Thursday, January 8, 2009

January 1-7

Thursday, January 1, 2009
New Year's Day Milonga @ Lake Merritt Dance Center with lesson by Gigi and Warren Jensen: Simple Sacadas.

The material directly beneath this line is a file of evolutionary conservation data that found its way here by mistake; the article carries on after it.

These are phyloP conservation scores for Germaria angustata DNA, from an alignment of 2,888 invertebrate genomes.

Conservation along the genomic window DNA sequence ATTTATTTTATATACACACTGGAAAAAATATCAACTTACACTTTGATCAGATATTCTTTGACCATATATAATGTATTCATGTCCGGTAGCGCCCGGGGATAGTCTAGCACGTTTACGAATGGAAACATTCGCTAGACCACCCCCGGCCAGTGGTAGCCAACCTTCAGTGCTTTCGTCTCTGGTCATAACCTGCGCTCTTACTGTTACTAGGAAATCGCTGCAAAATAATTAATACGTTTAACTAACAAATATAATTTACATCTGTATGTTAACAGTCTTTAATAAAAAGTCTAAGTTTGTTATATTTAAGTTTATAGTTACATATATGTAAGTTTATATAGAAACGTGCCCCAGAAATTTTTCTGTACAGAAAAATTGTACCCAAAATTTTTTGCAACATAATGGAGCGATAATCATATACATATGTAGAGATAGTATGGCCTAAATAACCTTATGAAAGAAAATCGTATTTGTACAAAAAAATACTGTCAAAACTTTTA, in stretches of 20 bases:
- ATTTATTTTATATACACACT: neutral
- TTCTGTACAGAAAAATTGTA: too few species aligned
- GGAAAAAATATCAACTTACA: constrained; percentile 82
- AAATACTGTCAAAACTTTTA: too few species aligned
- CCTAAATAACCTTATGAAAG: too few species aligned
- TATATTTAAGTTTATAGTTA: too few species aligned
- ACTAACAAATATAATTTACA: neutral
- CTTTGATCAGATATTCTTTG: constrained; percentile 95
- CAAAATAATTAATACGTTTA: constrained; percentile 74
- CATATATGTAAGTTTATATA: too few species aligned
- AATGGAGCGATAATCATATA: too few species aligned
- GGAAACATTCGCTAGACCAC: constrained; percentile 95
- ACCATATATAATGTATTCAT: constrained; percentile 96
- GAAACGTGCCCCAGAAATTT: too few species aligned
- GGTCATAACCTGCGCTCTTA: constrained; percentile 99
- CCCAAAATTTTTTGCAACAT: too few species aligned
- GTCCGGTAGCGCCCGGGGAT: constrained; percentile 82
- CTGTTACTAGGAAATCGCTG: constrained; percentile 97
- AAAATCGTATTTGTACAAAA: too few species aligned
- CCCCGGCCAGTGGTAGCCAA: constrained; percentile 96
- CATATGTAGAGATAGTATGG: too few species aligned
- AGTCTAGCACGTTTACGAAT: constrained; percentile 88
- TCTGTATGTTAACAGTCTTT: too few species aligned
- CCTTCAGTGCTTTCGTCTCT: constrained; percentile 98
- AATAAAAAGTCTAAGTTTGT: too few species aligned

Maestros notes that the word "sacada" comes from the Spanish verb "sacar" - to take, and in terms of technique, is the way a chisel works, with the wood peeling away as a consequence of the chisel's action. We began with the 8CB, but on the 4: Leader's left foot meets Follower's left foot to sacada it as he twists her away and lifts her so she pivots. This prevents her from going to the cross. Then she does a back ocho, while Leader does a side step. Leader displaces with his right leg, stepping obliquely (toward and behind without knee cap) to sacada of Follower's right leg to send it out and to the left side of her left leg (in a quatro/boleo). Follower's technical point on this boleo/quatro: make sure foot points down to look prettiest. The resolution is to a back ocho, to the cross, to a forward ocho, and then another sacada with Leader's right leg of Follower's trailing left leg to Follower forward ocho to rock step resolution. This move originated from Pampa Cortez, who is known for sacadas, among other things. The secret about sacadas, and making sure they do not become amagues, is that the Leader needs to touch Follower's foot in the sacada. If you are in control of your legs, you will be in control of hers. Take your time. Make firm but gentle contact. The Leader's side step is toward the Follower, which is how he remains in balance and on axis (Leader moves closer to Follower). The milonga was not as well attended as last year, which suited me just fine. There was a nice amount of space to dance on the pergo-floored ballroom. The food was quite good -- sliced roast beef, sliced ham, rolls, several different vegetable and pasta salads, a hot pasta dish, desserts, wine, and punch. DJ Emilio did a fine job rockin' the house into the new year.